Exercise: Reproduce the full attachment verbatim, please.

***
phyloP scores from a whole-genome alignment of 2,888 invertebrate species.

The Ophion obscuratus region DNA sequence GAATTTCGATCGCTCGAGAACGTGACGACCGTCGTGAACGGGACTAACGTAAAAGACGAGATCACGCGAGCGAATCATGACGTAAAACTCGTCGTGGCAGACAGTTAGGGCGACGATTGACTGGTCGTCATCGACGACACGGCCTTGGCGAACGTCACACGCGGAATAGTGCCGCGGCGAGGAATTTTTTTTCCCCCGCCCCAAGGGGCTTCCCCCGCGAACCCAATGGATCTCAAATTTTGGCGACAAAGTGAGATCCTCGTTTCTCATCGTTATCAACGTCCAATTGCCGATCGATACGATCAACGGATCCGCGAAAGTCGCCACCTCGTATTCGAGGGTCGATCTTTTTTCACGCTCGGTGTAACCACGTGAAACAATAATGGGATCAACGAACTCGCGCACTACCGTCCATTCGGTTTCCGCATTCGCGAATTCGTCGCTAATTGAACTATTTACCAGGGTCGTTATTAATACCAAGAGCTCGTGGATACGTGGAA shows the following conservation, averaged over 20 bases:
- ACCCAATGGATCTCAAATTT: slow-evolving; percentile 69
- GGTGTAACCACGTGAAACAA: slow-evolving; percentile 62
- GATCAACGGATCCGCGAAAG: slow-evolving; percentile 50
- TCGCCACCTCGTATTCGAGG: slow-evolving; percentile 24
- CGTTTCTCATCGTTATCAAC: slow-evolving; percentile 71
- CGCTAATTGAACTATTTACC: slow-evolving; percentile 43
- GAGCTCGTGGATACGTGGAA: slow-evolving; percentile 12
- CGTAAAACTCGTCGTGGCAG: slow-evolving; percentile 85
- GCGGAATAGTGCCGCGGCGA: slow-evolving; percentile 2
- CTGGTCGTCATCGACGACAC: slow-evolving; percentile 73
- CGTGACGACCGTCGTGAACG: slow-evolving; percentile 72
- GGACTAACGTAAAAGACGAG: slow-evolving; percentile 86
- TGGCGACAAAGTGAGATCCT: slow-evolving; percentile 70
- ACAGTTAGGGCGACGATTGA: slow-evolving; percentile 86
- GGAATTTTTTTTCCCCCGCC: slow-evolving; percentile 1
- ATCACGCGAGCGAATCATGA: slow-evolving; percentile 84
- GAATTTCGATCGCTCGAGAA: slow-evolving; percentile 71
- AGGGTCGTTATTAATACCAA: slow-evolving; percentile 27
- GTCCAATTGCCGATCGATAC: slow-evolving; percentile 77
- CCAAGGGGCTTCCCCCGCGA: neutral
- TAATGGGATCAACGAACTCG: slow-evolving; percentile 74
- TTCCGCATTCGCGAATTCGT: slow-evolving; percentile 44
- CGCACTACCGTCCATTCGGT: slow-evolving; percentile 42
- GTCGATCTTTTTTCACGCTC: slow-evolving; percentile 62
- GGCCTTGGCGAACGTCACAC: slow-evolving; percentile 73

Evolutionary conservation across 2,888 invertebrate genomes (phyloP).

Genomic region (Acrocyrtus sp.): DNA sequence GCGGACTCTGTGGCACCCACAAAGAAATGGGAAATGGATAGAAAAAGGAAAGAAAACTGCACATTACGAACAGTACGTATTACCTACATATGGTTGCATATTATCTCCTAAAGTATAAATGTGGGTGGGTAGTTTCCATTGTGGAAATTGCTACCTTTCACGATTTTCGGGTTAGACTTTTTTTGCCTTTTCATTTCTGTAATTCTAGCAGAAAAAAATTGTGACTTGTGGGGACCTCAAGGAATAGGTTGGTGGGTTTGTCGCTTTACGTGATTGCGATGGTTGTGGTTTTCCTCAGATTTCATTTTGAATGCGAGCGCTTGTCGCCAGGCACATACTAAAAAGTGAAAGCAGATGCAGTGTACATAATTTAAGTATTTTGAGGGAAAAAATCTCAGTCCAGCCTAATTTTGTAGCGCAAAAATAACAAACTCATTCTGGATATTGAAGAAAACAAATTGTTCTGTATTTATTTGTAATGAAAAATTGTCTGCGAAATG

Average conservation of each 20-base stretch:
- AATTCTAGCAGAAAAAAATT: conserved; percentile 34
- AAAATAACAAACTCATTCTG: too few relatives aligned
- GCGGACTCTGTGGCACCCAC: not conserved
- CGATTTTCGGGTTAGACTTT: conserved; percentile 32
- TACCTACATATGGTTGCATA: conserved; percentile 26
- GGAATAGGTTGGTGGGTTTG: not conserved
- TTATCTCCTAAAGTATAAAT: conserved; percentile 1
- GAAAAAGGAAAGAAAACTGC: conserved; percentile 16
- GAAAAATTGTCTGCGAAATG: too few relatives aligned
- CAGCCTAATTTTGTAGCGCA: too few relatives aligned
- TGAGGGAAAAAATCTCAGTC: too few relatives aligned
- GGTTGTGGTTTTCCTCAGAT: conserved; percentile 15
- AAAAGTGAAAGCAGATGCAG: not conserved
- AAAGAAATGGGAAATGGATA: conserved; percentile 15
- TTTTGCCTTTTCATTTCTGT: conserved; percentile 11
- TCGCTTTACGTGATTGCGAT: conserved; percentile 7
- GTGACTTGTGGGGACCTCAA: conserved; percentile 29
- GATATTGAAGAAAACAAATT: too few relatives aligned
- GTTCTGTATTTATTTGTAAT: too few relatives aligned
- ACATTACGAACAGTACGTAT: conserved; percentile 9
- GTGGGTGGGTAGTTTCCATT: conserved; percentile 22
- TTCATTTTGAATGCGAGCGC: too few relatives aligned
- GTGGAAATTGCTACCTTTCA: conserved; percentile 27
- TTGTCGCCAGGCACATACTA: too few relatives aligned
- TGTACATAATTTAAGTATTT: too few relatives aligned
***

phyloP scores from a whole-genome alignment of 2,888 invertebrate species.

The Ophion obscuratus region DNA sequence GAATTTCGATCGCTCGAGAACGTGACGACCGTCGTGAACGGGACTAACGTAAAAGACGAGATCACGCGAGCGAATCATGACGTAAAACTCGTCGTGGCAGACAGTTAGGGCGACGATTGACTGGTCGTCATCGACGACACGGCCTTGGCGAACGTCACACGCGGAATAGTGCCGCGGCGAGGAATTTTTTTTCCCCCGCCCCAAGGGGCTTCCCCCGCGAACCCAATGGATCTCAAATTTTGGCGACAAAGTGAGATCCTCGTTTCTCATCGTTATCAACGTCCAATTGCCGATCGATACGATCAACGGATCCGCGAAAGTCGCCACCTCGTATTCGAGGGTCGATCTTTTTTCACGCTCGGTGTAACCACGTGAAACAATAATGGGATCAACGAACTCGCGCACTACCGTCCATTCGGTTTCCGCATTCGCGAATTCGTCGCTAATTGAACTATTTACCAGGGTCGTTATTAATACCAAGAGCTCGTGGATACGTGGAA shows the following conservation, averaged over 20 bases:
- ACCCAATGGATCTCAAATTT: slow-evolving; percentile 69
- GGTGTAACCACGTGAAACAA: slow-evolving; percentile 62
- GATCAACGGATCCGCGAAAG: slow-evolving; percentile 50
- TCGCCACCTCGTATTCGAGG: slow-evolving; percentile 24
- CGTTTCTCATCGTTATCAAC: slow-evolving; percentile 71
- CGCTAATTGAACTATTTACC: slow-evolving; percentile 43
- GAGCTCGTGGATACGTGGAA: slow-evolving; percentile 12
- CGTAAAACTCGTCGTGGCAG: slow-evolving; percentile 85
- GCGGAATAGTGCCGCGGCGA: slow-evolving; percentile 2
- CTGGTCGTCATCGACGACAC: slow-evolving; percentile 73
- CGTGACGACCGTCGTGAACG: slow-evolving; percentile 72
- GGACTAACGTAAAAGACGAG: slow-evolving; percentile 86
- TGGCGACAAAGTGAGATCCT: slow-evolving; percentile 70
- ACAGTTAGGGCGACGATTGA: slow-evolving; percentile 86
- GGAATTTTTTTTCCCCCGCC: slow-evolving; percentile 1
- ATCACGCGAGCGAATCATGA: slow-evolving; percentile 84
- GAATTTCGATCGCTCGAGAA: slow-evolving; percentile 71
- AGGGTCGTTATTAATACCAA: slow-evolving; percentile 27
- GTCCAATTGCCGATCGATAC: slow-evolving; percentile 77
- CCAAGGGGCTTCCCCCGCGA: neutral
- TAATGGGATCAACGAACTCG: slow-evolving; percentile 74
- TTCCGCATTCGCGAATTCGT: slow-evolving; percentile 44
- CGCACTACCGTCCATTCGGT: slow-evolving; percentile 42
- GTCGATCTTTTTTCACGCTC: slow-evolving; percentile 62
- GGCCTTGGCGAACGTCACAC: slow-evolving; percentile 73

Evolutionary conservation across 2,888 invertebrate genomes (phyloP).

Genomic region (Acrocyrtus sp.): DNA sequence GCGGACTCTGTGGCACCCACAAAGAAATGGGAAATGGATAGAAAAAGGAAAGAAAACTGCACATTACGAACAGTACGTATTACCTACATATGGTTGCATATTATCTCCTAAAGTATAAATGTGGGTGGGTAGTTTCCATTGTGGAAATTGCTACCTTTCACGATTTTCGGGTTAGACTTTTTTTGCCTTTTCATTTCTGTAATTCTAGCAGAAAAAAATTGTGACTTGTGGGGACCTCAAGGAATAGGTTGGTGGGTTTGTCGCTTTACGTGATTGCGATGGTTGTGGTTTTCCTCAGATTTCATTTTGAATGCGAGCGCTTGTCGCCAGGCACATACTAAAAAGTGAAAGCAGATGCAGTGTACATAATTTAAGTATTTTGAGGGAAAAAATCTCAGTCCAGCCTAATTTTGTAGCGCAAAAATAACAAACTCATTCTGGATATTGAAGAAAACAAATTGTTCTGTATTTATTTGTAATGAAAAATTGTCTGCGAAATG

Average conservation of each 20-base stretch:
- AATTCTAGCAGAAAAAAATT: conserved; percentile 34
- AAAATAACAAACTCATTCTG: too few relatives aligned
- GCGGACTCTGTGGCACCCAC: not conserved
- CGATTTTCGGGTTAGACTTT: conserved; percentile 32
- TACCTACATATGGTTGCATA: conserved; percentile 26
- GGAATAGGTTGGTGGGTTTG: not conserved
- TTATCTCCTAAAGTATAAAT: conserved; percentile 1
- GAAAAAGGAAAGAAAACTGC: conserved; percentile 16
- GAAAAATTGTCTGCGAAATG: too few relatives aligned
- CAGCCTAATTTTGTAGCGCA: too few relatives aligned
- TGAGGGAAAAAATCTCAGTC: too few relatives aligned
- GGTTGTGGTTTTCCTCAGAT: conserved; percentile 15
- AAAAGTGAAAGCAGATGCAG: not conserved
- AAAGAAATGGGAAATGGATA: conserved; percentile 15
- TTTTGCCTTTTCATTTCTGT: conserved; percentile 11
- TCGCTTTACGTGATTGCGAT: conserved; percentile 7
- GTGACTTGTGGGGACCTCAA: conserved; percentile 29
- GATATTGAAGAAAACAAATT: too few relatives aligned
- GTTCTGTATTTATTTGTAAT: too few relatives aligned
- ACATTACGAACAGTACGTAT: conserved; percentile 9
- GTGGGTGGGTAGTTTCCATT: conserved; percentile 22
- TTCATTTTGAATGCGAGCGC: too few relatives aligned
- GTGGAAATTGCTACCTTTCA: conserved; percentile 27
- TTGTCGCCAGGCACATACTA: too few relatives aligned
- TGTACATAATTTAAGTATTT: too few relatives aligned